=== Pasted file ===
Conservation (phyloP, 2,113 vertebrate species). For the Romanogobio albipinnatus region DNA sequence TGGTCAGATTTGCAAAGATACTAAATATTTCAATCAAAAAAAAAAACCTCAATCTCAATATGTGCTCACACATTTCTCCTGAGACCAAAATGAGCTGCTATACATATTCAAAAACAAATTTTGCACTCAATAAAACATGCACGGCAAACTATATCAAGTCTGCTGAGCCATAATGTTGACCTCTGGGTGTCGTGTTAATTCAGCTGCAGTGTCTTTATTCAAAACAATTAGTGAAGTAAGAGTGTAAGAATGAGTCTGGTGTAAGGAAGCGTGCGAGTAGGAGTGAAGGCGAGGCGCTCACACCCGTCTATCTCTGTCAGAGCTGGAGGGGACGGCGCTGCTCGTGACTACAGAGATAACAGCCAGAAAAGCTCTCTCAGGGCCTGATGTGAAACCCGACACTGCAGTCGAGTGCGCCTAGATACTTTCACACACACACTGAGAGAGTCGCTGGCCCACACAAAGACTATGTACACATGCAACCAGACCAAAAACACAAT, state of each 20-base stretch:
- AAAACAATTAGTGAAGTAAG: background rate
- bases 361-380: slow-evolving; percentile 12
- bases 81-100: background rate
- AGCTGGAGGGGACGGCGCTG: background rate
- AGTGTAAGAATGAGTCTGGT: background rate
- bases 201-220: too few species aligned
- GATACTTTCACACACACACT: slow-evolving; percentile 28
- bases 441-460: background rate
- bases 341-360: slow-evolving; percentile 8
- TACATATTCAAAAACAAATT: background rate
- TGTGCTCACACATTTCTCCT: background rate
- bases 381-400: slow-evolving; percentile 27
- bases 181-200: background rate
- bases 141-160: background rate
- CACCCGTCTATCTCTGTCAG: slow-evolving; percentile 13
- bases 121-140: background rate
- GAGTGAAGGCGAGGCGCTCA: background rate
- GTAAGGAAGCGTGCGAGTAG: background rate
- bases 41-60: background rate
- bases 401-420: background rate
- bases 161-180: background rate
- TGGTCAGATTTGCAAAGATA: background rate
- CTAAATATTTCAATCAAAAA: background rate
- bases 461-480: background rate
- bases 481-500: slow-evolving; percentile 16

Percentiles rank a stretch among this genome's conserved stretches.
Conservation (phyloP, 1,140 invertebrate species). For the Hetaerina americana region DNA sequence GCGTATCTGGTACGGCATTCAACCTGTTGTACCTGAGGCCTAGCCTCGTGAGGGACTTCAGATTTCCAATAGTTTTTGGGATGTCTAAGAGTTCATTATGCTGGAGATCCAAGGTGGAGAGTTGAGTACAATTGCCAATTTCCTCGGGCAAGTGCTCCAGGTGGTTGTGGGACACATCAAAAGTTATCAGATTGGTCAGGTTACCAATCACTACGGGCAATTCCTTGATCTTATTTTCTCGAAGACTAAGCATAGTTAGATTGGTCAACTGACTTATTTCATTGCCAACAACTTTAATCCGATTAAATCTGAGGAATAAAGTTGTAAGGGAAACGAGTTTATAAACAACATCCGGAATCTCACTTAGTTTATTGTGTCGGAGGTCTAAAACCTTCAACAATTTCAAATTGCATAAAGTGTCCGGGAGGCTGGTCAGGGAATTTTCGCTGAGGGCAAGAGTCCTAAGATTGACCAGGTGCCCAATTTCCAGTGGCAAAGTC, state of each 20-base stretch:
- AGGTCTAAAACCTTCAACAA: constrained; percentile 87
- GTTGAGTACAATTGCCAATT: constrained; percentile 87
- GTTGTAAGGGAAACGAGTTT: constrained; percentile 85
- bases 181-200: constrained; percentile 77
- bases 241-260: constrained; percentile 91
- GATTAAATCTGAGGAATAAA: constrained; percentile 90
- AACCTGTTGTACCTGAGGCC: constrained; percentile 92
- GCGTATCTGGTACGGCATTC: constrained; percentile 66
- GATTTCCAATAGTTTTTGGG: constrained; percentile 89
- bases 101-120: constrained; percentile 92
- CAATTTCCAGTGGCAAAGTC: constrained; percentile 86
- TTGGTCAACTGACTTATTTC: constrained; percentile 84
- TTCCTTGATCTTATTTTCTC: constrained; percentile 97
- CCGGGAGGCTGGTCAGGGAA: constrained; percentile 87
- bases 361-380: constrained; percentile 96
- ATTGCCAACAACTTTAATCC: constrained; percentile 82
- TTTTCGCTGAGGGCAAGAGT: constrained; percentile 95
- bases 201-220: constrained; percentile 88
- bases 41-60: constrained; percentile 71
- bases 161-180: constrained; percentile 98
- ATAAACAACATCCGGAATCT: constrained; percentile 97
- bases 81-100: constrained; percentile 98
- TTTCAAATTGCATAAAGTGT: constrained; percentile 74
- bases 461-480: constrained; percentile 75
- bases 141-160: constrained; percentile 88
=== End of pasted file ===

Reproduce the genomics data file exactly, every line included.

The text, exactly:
Conservation (phyloP, 2,113 vertebrate species). For the Romanogobio albipinnatus region DNA sequence TGGTCAGATTTGCAAAGATACTAAATATTTCAATCAAAAAAAAAAACCTCAATCTCAATATGTGCTCACACATTTCTCCTGAGACCAAAATGAGCTGCTATACATATTCAAAAACAAATTTTGCACTCAATAAAACATGCACGGCAAACTATATCAAGTCTGCTGAGCCATAATGTTGACCTCTGGGTGTCGTGTTAATTCAGCTGCAGTGTCTTTATTCAAAACAATTAGTGAAGTAAGAGTGTAAGAATGAGTCTGGTGTAAGGAAGCGTGCGAGTAGGAGTGAAGGCGAGGCGCTCACACCCGTCTATCTCTGTCAGAGCTGGAGGGGACGGCGCTGCTCGTGACTACAGAGATAACAGCCAGAAAAGCTCTCTCAGGGCCTGATGTGAAACCCGACACTGCAGTCGAGTGCGCCTAGATACTTTCACACACACACTGAGAGAGTCGCTGGCCCACACAAAGACTATGTACACATGCAACCAGACCAAAAACACAAT, state of each 20-base stretch:
- AAAACAATTAGTGAAGTAAG: background rate
- bases 361-380: slow-evolving; percentile 12
- bases 81-100: background rate
- AGCTGGAGGGGACGGCGCTG: background rate
- AGTGTAAGAATGAGTCTGGT: background rate
- bases 201-220: too few species aligned
- GATACTTTCACACACACACT: slow-evolving; percentile 28
- bases 441-460: background rate
- bases 341-360: slow-evolving; percentile 8
- TACATATTCAAAAACAAATT: background rate
- TGTGCTCACACATTTCTCCT: background rate
- bases 381-400: slow-evolving; percentile 27
- bases 181-200: background rate
- bases 141-160: background rate
- CACCCGTCTATCTCTGTCAG: slow-evolving; percentile 13
- bases 121-140: background rate
- GAGTGAAGGCGAGGCGCTCA: background rate
- GTAAGGAAGCGTGCGAGTAG: background rate
- bases 41-60: background rate
- bases 401-420: background rate
- bases 161-180: background rate
- TGGTCAGATTTGCAAAGATA: background rate
- CTAAATATTTCAATCAAAAA: background rate
- bases 461-480: background rate
- bases 481-500: slow-evolving; percentile 16

Percentiles rank a stretch among this genome's conserved stretches.
Conservation (phyloP, 1,140 invertebrate species). For the Hetaerina americana region DNA sequence GCGTATCTGGTACGGCATTCAACCTGTTGTACCTGAGGCCTAGCCTCGTGAGGGACTTCAGATTTCCAATAGTTTTTGGGATGTCTAAGAGTTCATTATGCTGGAGATCCAAGGTGGAGAGTTGAGTACAATTGCCAATTTCCTCGGGCAAGTGCTCCAGGTGGTTGTGGGACACATCAAAAGTTATCAGATTGGTCAGGTTACCAATCACTACGGGCAATTCCTTGATCTTATTTTCTCGAAGACTAAGCATAGTTAGATTGGTCAACTGACTTATTTCATTGCCAACAACTTTAATCCGATTAAATCTGAGGAATAAAGTTGTAAGGGAAACGAGTTTATAAACAACATCCGGAATCTCACTTAGTTTATTGTGTCGGAGGTCTAAAACCTTCAACAATTTCAAATTGCATAAAGTGTCCGGGAGGCTGGTCAGGGAATTTTCGCTGAGGGCAAGAGTCCTAAGATTGACCAGGTGCCCAATTTCCAGTGGCAAAGTC, state of each 20-base stretch:
- AGGTCTAAAACCTTCAACAA: constrained; percentile 87
- GTTGAGTACAATTGCCAATT: constrained; percentile 87
- GTTGTAAGGGAAACGAGTTT: constrained; percentile 85
- bases 181-200: constrained; percentile 77
- bases 241-260: constrained; percentile 91
- GATTAAATCTGAGGAATAAA: constrained; percentile 90
- AACCTGTTGTACCTGAGGCC: constrained; percentile 92
- GCGTATCTGGTACGGCATTC: constrained; percentile 66
- GATTTCCAATAGTTTTTGGG: constrained; percentile 89
- bases 101-120: constrained; percentile 92
- CAATTTCCAGTGGCAAAGTC: constrained; percentile 86
- TTGGTCAACTGACTTATTTC: constrained; percentile 84
- TTCCTTGATCTTATTTTCTC: constrained; percentile 97
- CCGGGAGGCTGGTCAGGGAA: constrained; percentile 87
- bases 361-380: constrained; percentile 96
- ATTGCCAACAACTTTAATCC: constrained; percentile 82
- TTTTCGCTGAGGGCAAGAGT: constrained; percentile 95
- bases 201-220: constrained; percentile 88
- bases 41-60: constrained; percentile 71
- bases 161-180: constrained; percentile 98
- ATAAACAACATCCGGAATCT: constrained; percentile 97
- bases 81-100: constrained; percentile 98
- TTTCAAATTGCATAAAGTGT: constrained; percentile 74
- bases 461-480: constrained; percentile 75
- bases 141-160: constrained; percentile 88